2. Since June of 2004, you’ve been running a severe “listening to Tom Petty while driving on the highway” deficit.
3. You enjoy seeing litter and/or graffiti in the most remote parts of your state.
4. The last item on your bucket list is to be eaten by a bear.
5. Showering on a Saturday is overrated, but you don’t own daytime pajamas.

The other reason why we are doing the 125, is that I needed a goal. When Fiona suggested this back in January, I thought it was a great idea, and that it was a nice midrange challenge for us. Something that we could accomplish, but would involve effort while simultaneously showing incremental results. Ticking off mile after mile (not picking

Fi's Post-Hoke Brunch Review: Mimosas were large. 4 Stars. Would drink again.

Fi’s Post-Hike Brunch Review: Mimosas were large. 4 Stars. Would drink again.

off ticks mile after mile) on a spreadsheet and stamping our Minnesota State Parks passport, gave us another weekend goal to reach beyond “well, let’s make sure we get the laundry done and get to Costco.” It was an opportunity to look forward to something during the week, even if it was digging through Trip Advisor or Yelp to find some cool place to eat a very sweaty post-hike brunch on Saturday. Or making the day a grand adventure by touring the August Schell Brewing Company in New Ulm after a morning at Flandrau State Park.

Goals aren’t the only reason we are compelled to hike. Getting to all these parks gave us the opportunity to see some pretty amazing wildlife. Eagles and swans and deer and all sorts of creatures, but nothing tops the Godzilla sized turkeys we saw just hanging out in front of an apartment building in Saint Paul before we even got to nature! That’s not quite true. Minneopa State Park has bison. Other parks have squirrels the size of baby bison. This is a fact.

We can't stop here. It's squirrel country.

We can’t stop here. It’s squirrel country.

At Whitewater State Park, there was a sign to report any dead radio collared squirrels to the DNR office. I looked at Fiona and asked, “If we find a live radio collared squirrel, are we supposed to kill it and report it to the DNR?” She said no—probably because the squirrels could eat me whole and then go after Fiona. While we are up-to-date on how to survive a bear attack (yell, “Hey Bear!”), there aren’t many publications explaining how to repel a giant deranged squirrel.

There is a massive off leash dog park right next to Fort Snelling State Park that you can walk through on the way to Minnehaha Falls and for the dogs it is the best place ever in the history of dogkind. A dog goes flying past us, stops, looks in every direction and takes off again. He repeats this every five to ten yards. We realized his owner had tied his little bag of doggie business to his collar (assuming this dog is a male because all dogs are males) and the poor canine was trying to escape and couldn’t.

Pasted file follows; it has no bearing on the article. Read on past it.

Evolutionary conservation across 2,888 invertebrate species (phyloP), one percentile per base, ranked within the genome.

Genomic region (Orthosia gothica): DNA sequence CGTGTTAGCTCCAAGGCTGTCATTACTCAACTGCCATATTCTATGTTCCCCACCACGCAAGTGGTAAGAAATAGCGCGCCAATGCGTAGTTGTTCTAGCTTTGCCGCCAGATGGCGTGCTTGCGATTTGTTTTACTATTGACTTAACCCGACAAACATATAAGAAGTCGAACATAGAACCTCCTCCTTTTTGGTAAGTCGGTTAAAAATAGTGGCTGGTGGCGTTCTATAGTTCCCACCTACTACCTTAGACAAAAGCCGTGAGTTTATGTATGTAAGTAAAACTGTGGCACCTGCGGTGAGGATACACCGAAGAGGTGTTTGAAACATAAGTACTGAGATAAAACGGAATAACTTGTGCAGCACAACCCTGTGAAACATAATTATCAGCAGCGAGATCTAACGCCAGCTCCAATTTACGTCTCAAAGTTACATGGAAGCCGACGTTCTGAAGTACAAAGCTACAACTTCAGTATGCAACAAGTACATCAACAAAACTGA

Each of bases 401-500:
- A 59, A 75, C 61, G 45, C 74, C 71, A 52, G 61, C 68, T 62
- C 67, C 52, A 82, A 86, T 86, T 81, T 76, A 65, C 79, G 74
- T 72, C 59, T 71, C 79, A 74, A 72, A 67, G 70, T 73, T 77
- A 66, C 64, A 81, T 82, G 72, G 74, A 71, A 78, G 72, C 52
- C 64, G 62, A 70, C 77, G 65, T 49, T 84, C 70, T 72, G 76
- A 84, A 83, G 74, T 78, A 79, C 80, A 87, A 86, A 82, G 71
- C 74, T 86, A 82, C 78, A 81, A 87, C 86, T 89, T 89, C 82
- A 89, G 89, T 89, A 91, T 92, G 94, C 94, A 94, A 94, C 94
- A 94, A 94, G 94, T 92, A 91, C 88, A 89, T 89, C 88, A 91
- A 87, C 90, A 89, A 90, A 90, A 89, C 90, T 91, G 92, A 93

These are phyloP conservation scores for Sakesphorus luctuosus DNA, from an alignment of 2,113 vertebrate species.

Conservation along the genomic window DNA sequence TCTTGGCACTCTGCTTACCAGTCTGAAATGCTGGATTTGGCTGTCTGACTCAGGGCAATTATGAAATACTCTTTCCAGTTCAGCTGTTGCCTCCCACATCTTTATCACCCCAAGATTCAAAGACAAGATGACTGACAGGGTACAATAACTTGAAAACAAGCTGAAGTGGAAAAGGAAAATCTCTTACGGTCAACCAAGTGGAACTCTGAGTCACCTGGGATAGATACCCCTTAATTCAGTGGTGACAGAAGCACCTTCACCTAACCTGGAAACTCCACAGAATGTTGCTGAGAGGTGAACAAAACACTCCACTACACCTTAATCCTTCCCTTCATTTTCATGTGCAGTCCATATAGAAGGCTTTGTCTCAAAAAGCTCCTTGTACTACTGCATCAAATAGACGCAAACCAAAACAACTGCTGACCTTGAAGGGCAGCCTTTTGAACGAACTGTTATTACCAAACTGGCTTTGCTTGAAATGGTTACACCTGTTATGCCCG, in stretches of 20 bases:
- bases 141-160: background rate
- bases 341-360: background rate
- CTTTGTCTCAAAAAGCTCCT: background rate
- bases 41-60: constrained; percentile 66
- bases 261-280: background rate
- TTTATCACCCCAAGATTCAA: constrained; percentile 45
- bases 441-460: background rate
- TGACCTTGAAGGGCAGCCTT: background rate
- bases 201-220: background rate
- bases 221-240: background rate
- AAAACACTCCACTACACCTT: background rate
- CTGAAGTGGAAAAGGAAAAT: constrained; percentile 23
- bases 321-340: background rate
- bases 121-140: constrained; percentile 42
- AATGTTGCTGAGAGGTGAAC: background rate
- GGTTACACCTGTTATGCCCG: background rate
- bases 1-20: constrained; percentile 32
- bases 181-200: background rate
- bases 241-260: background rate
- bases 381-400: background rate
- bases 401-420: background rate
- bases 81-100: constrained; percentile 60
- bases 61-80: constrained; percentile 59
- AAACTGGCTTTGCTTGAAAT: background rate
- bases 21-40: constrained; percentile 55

No matter how wet your pants are, the ticks won't drown.

No matter how wet your pants are, the ticks don’t drown.

There are 75 State Park and Recreation areas in Minnesota (plus numerous other state forests and places of interest), and many of them are within a two hour drive of the Twin Cities. Just hauling yourself out of bed at the same hour as a workday means you can get to a park, enjoy some nature, have lunch and make it back home in time to mow the lawn (boo!) or take a restful nap (yay!) with time to spare before dinner. If you have a water bottle, sunscreen, Deep Woods Off! and some shoes, hiking doesn’t have to be a production. The Minnesota DNR charges $25 for an annual parks pass, which is probably the best deal in America this side of mailing a letter to Guam.

I would assume other states are the same. You don’t have to make grand gesture by hitting a National Park to get your nature fix (the one you might not even realize you need). There’s even a website www.stateparks.com if typing your state’s name into Google is too much digital effort. Either way, you probably aren’t too far from one of those handsome brown highway signs directing you to a state park. And if that isn’t compelling enough, let me share with you all the brochures I have about ticks.

You don't have to be in Minnesota to practice tick safety. Be sure to always check yourself for ticks. Like right now.

You don’t have to be in Minnesota to practice tick safety. Be sure to always check yourself for ticks. Like right now.